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Internet Shopping for Love by Quija Moonflower Keogh

It was the way he wrapped his large man-sized fingers around the tiny ceremonial Gongfu tea cups, holding them ever so delicately, feeling into them as gravity released the tea from the upside-down taller aroma cup into the even tinier upright sipping cup, that caught my attention and confirmed what I believed was true. He was my soul mate.

A few winters ago a single friend came to visit and we sat in front of a computer screen scanning page after page of photos of men on a dating website for people left-of-center seeking their mates. We must have critiqued over 350 profiles. We were musing about the ways men would try to lure us into a potential love affair with pronouncements about being romantic, spiritually evolved, handy-men around the house, and the ability to deliver the galaxy’s most passionate kisses.

Their photos ranged from distorted handheld cell phone close-ups of slightly warped faces, to wilderness scenes posing in front of a mountain or doing their particular macho sport, to unclothed upper bodies featuring flexed biceps and alluring smiles. A plethora of perfect virtual mates. But were they?

In my subsequent search for my own perfect mate, I have sampled several of these cyber-profilers, always with less than perfect results. I had a date with a man who thought speaking loud broken English to the sushi chef was appropriate. I had another date with a man who smoked pot after every glass of wine, in between every Vicodin he swallowed. And I have dated a couple of men who looked SO good on paper (and even smelled good to my hopeful nose), only to discover that I was lost in a romantic fantasy.

Here is how it usually unfolds. When you scroll down a page covered with photos of man after man, the first one to catch your eye is the bait. Once you start to nibble the bait, click, the profile opens and his words catch your attention. Words like, “I would describe myself as athletic and toned under a few extra pounds...” (he sounds strong, but soft and huggable), or, “I try to always look into myself; improve myself; find the best spiritually healthy choices...” (sounds like he’s holistically focused). Some write about their relationship history: “I am no rookie at loving; it is an incredible experience to be someone’s everything. I have been that and had it in my life...so know that I am not coming from a busted or broken relationship.” That translates as emotionally whole, right?

But the truth of these quotes is more like: A few extra pounds means love handles thicker than whale blubber; improve myself means spends more time in the bathroom than the entire Brady bunch; and the proclamation about not being broken means he is broken. Definitely broken.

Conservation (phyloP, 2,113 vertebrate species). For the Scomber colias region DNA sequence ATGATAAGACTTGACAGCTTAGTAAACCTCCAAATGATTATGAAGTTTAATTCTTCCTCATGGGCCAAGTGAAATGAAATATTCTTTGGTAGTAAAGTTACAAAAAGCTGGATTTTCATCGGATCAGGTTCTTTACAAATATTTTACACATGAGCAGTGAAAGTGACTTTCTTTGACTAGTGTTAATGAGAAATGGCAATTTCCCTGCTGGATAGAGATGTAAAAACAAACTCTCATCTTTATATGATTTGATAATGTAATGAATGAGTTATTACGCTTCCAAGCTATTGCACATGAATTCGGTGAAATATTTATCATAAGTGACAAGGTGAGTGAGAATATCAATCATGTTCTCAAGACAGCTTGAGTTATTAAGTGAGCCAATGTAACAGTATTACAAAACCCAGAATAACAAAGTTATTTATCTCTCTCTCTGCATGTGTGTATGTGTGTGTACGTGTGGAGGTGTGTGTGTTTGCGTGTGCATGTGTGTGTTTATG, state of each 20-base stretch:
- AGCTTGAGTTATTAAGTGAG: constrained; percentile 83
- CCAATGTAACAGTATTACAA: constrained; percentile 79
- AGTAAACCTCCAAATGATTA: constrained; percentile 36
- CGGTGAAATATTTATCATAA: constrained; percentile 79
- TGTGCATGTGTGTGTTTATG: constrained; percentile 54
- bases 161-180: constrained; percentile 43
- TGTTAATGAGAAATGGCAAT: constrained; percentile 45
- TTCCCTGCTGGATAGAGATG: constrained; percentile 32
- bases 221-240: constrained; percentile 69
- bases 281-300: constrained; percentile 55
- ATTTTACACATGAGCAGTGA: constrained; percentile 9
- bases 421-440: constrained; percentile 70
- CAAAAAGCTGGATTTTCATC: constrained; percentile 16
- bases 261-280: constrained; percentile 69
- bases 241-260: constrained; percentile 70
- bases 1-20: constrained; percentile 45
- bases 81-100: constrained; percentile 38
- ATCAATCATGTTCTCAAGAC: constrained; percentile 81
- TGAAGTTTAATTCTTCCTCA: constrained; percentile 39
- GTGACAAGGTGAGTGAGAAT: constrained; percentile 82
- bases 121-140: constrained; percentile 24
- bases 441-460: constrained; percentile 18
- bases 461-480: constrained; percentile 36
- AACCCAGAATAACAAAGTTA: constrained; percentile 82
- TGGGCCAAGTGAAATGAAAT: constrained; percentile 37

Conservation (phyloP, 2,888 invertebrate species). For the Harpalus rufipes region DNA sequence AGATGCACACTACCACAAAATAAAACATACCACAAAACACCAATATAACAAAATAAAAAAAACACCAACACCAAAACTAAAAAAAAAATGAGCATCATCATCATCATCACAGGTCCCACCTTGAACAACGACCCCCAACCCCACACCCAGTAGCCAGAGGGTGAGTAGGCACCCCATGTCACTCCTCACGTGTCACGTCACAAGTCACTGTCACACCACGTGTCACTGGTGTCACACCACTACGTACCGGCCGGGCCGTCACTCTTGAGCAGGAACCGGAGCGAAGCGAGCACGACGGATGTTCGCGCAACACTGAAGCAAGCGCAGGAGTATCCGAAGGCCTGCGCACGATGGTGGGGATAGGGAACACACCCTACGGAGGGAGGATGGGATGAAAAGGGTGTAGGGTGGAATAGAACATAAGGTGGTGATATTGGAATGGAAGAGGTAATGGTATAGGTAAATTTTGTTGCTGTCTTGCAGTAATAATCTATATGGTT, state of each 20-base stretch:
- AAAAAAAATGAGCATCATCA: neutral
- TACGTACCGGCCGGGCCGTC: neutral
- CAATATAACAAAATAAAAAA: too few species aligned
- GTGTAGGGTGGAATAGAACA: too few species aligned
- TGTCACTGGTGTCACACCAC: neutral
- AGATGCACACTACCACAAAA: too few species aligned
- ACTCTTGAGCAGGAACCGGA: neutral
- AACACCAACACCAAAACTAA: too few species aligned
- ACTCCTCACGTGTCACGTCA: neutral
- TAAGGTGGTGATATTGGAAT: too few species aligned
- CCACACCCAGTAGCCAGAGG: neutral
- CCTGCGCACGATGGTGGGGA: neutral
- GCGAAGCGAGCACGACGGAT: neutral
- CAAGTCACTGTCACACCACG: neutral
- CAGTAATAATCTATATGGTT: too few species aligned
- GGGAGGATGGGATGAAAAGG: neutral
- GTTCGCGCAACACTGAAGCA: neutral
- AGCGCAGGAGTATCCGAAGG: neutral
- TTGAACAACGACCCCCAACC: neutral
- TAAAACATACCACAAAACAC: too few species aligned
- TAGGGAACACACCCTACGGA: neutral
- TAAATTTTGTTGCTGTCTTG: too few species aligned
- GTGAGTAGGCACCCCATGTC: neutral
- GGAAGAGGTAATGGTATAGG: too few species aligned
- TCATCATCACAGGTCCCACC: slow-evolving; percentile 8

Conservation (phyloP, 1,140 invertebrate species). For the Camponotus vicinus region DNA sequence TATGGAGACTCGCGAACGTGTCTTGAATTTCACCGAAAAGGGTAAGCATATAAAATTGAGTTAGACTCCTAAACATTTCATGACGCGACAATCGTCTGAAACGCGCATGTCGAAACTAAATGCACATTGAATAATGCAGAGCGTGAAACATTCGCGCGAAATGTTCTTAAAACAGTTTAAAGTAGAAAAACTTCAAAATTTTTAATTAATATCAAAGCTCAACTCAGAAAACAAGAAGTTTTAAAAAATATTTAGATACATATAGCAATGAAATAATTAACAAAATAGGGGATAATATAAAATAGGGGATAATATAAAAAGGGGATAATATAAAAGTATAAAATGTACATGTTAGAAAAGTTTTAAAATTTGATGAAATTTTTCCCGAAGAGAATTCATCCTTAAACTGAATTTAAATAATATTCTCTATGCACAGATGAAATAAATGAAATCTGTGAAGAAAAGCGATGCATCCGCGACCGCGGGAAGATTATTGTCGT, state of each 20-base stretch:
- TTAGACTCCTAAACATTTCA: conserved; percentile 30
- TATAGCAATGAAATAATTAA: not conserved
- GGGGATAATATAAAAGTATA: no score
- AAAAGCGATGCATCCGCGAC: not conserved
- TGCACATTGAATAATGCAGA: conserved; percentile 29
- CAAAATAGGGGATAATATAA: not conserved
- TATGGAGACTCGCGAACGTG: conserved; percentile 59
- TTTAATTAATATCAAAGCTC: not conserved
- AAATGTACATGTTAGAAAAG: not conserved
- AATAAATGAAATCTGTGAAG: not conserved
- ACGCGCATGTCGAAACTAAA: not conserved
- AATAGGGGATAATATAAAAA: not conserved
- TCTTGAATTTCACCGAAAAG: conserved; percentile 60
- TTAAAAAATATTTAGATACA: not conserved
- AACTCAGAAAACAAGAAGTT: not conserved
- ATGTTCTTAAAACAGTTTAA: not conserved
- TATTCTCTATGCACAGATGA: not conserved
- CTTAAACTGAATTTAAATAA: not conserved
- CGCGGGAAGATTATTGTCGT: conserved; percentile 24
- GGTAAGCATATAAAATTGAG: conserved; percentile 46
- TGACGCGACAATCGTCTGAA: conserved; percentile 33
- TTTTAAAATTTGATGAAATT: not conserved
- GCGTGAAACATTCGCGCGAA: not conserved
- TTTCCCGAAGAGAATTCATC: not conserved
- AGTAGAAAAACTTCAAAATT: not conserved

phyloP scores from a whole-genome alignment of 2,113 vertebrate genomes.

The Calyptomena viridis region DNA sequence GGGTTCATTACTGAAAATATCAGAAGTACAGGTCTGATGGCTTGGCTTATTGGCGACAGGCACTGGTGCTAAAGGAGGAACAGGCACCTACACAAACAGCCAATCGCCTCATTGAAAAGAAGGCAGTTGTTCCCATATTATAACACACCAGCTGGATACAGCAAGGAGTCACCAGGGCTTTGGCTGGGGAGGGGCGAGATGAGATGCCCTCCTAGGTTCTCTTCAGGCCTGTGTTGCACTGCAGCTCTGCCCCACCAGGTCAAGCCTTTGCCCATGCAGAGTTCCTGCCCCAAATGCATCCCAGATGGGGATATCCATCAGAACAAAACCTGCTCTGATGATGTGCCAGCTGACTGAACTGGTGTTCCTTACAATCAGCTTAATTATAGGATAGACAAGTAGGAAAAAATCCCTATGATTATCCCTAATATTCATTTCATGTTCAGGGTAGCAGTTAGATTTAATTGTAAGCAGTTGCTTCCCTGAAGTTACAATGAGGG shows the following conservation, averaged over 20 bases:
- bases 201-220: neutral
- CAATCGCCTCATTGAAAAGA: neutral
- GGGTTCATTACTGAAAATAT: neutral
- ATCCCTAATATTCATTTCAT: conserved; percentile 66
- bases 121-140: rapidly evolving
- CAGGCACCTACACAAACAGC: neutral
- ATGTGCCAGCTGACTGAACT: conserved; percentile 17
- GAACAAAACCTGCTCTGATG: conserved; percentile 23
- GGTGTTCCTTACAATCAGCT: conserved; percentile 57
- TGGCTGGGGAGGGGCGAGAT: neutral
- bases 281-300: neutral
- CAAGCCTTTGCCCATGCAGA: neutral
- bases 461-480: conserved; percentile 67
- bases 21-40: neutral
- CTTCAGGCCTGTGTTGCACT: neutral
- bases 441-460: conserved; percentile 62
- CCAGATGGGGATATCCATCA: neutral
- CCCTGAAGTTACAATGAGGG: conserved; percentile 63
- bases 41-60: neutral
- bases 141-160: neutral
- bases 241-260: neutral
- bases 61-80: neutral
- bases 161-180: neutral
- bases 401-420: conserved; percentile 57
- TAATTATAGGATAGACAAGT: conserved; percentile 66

Should you find yourself attracted to his picture, and his words touch just the right spot in your heart, you can send a message to your potential soul–mate... or just a smile, or a wink, depending on the site. And then you wait while he views your pictures and words. This is when the cyber-attraction force can kick in. If he thinks you are THE ONE, you might get a smile, a wink or an actual letter back from your beloved-in-waiting. At this point, the curtain rises and love begins his performance, moving back and forth across the stage of your heart like a highly skilled massage therapist kneading your aching back with his big strong manly hands. It just feels so good.

The courtship steps up a notch when you are let into his inner sanctum and he offers you his personal email address. The level of trust this conveys is enormous since he is essentially saying he knows you are not a stalker who will plaster him with spam or life threats.

Now the fun really begins. The words that appear in these emails are his big chance to communicate the depths of his heart’s journey through the long and winding road of searching for, well, you. It amazes me how quickly some guys are willing to spill the beans about every past relationship, and why it failed, and how they are still friends, and why he knows it will be different with you.

But you know what? People can write anything. They can edit, spell-check, delete, use those Creative Writing 101 skills, or just plain lie. Who would know?

And the emails keep going back and forth. One begins to anticipate the next letter like a curious child on Christmas morning waiting to unwrap the presents. What could it say? The world may still be spinning around its axis, but the meaning of life now revolves around his emails.

But you know what? People can write anything. They can edit, spell check, delete, use those Creative Writing 101 skills, or just plain lie. And yes, you just read that sentence in the last paragraph, but I needed to say it twice.

The last man whose emails I waited for escalated to the next level in only 5 days. He asked if he could call me. Usually it is an offer of his phone number, but this man told me there was no cell phone reception where he was staying. So guess what wise woman me did? I gave him my number. I know, what was I thinking? I’ll tell you what. He could be THE one. My fantasy man. The guy on the white horse.